San Giorgio Maggiore Orientale Lighthouse
Lighthouses are my favorite things about a lot of places, and Venice is no exception.
This is supposed to be an active lighthouse, although the light is only up about 33 feet. It is an octagonal tower with a gallery which is made from white stone and is unpainted. It is on San Giorgio Maggiore island across the Grand Canal from St. Mark's Square. A breakwater protects the marina on the north, and the lighthouse is western of two identical towers at the ends of the breakwater. I don't know if the east tower has been used as a lighthouse.
The rest of these pictures were taken from St. Mark's Bell Tower and from various boats/water buses.
Do a pub crawl. We followed...
Do a pub crawl. We followed the one outlined by Rick Steves. It was an experience we will never forget. We ate and drank our way in the Venician night, along the way making friends with others who followed the same route and talking to locals. We ended an magnificent evening by sharing a gondola ride and wine with some of our new friends.
The Scuola Grande di S. Giovanni Evangelista
Built at the end of the fourteenth century, this building is instantly eye-catching because of the large front entrance, which opens into a small courtyard. The construction is a mix of styles from the fourteenth to the late-fifteenth century. Renovated in the seventeenth century, the hall of San Giovanni was built at that time, as was the monumental, splendid staircase and the Oratory of the Cross, which is next door. Nowadays, this is mostly used as a concert hall and can only be visited with a guide on Sundays and Mondays.
If you need medical treatment
Now apart from the fact that the hospital’s southern entrance portal is a sight of its own, the main hospital of Venezia – L’Ospedale Civile – is the best option in case you need medical assistance. During my wanderings through the city of course I wanted to see how medical system “works” here, in a city on water.
Their emergency admission (somehow pronto soccorso - first aid) is open 24 hours a day, 7 days a week and helps with everything. The hospital is surrounded by water at two sides, and the location directly at the (northern) Canale delle Fondamenta Nuove makes it very easy to set out quickly with ambulance boats in case they are called. They have all kinds of different ambulance boats on Rio dei Medicanti (the name already signifies that the hospital is located here since ages) and I always thought/think how very much skillful Veneziano medicians must be to perform all kinds of first aid work on a swaying ship.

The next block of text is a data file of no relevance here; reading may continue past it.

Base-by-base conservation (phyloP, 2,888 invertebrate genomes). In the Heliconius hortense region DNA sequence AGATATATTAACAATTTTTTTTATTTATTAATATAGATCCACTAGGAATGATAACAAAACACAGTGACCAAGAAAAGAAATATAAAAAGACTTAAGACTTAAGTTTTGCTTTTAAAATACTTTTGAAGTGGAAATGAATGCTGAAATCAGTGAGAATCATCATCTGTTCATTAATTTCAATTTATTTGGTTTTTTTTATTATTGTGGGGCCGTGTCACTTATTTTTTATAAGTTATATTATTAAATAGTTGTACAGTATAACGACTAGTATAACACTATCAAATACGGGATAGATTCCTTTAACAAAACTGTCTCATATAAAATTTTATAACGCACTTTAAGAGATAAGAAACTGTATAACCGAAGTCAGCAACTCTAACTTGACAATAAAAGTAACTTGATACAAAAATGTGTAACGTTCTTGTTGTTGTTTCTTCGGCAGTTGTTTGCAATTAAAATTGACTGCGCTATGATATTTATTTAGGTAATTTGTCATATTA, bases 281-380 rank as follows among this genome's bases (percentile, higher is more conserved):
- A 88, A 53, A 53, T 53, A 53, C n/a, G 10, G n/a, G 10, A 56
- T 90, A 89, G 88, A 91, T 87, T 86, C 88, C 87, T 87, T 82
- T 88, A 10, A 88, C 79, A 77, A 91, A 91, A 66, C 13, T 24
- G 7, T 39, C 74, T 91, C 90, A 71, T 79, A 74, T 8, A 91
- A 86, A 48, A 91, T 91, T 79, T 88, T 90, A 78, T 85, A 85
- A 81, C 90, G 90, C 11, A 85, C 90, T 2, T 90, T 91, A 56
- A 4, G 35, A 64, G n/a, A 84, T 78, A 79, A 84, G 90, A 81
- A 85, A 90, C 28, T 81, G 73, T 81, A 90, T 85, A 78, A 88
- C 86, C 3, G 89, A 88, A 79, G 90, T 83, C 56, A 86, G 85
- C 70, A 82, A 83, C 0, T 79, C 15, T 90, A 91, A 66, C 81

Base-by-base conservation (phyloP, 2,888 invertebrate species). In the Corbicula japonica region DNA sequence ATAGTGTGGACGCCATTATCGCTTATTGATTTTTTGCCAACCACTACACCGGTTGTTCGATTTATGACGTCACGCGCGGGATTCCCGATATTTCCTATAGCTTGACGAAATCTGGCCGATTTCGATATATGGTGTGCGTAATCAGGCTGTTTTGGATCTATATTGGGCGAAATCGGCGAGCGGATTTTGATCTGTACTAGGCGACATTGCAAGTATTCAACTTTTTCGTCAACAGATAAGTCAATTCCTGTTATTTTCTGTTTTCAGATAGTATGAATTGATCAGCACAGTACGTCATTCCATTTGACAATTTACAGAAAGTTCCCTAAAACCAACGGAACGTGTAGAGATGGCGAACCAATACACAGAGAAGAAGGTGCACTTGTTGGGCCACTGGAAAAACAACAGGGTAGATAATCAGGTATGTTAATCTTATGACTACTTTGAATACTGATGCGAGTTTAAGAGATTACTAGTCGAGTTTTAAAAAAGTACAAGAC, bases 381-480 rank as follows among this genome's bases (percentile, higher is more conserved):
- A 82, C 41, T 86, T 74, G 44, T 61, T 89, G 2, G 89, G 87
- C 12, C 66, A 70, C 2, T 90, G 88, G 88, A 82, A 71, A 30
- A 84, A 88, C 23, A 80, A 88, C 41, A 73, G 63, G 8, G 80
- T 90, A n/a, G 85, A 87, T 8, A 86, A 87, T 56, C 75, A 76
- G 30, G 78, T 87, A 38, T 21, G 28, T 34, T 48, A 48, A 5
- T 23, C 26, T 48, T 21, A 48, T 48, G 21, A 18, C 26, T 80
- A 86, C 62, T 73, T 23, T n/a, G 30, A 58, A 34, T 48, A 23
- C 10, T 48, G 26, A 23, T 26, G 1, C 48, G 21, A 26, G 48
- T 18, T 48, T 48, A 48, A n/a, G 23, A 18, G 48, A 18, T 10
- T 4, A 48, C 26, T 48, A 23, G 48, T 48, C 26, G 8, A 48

Oh, for fans of Commissario Brunetti: of course this is the hospital of books and movies, and whre the autopsies are performed :-)
Ospedale Civile is in Castello 6777, at campo SS Giovanni e Paolo.
Phone number: 041 – 52 94 111 or through the general emergency number 0041 – 5230 000 (always dial the city code, even if you are calling from a phone in the city).
Other hospitals are on Lido and in Mestre. If you only need medical supplies – there are pharmacies – farmacia – all over the city. They are signified by a green cross. Usually, pharmacies are open during the typical business hours with a longer lunch break. In case you need one during a weekend or evening – there are signs in the windows about which one close by would be open.
Bring prescriptions in case you need to get supply of important ones. It could be wise to have them translated back home into Italian, or at least have the active ingredient written on them somewhere.
It is easy to find Murano...
It is easy to find Murano glass because it is sold everywhere. In one store, I made the mistake of picking up a figurine and the sales person started yelling at me. I left embarrassed and annoyed. I am careful, but don't touch anything.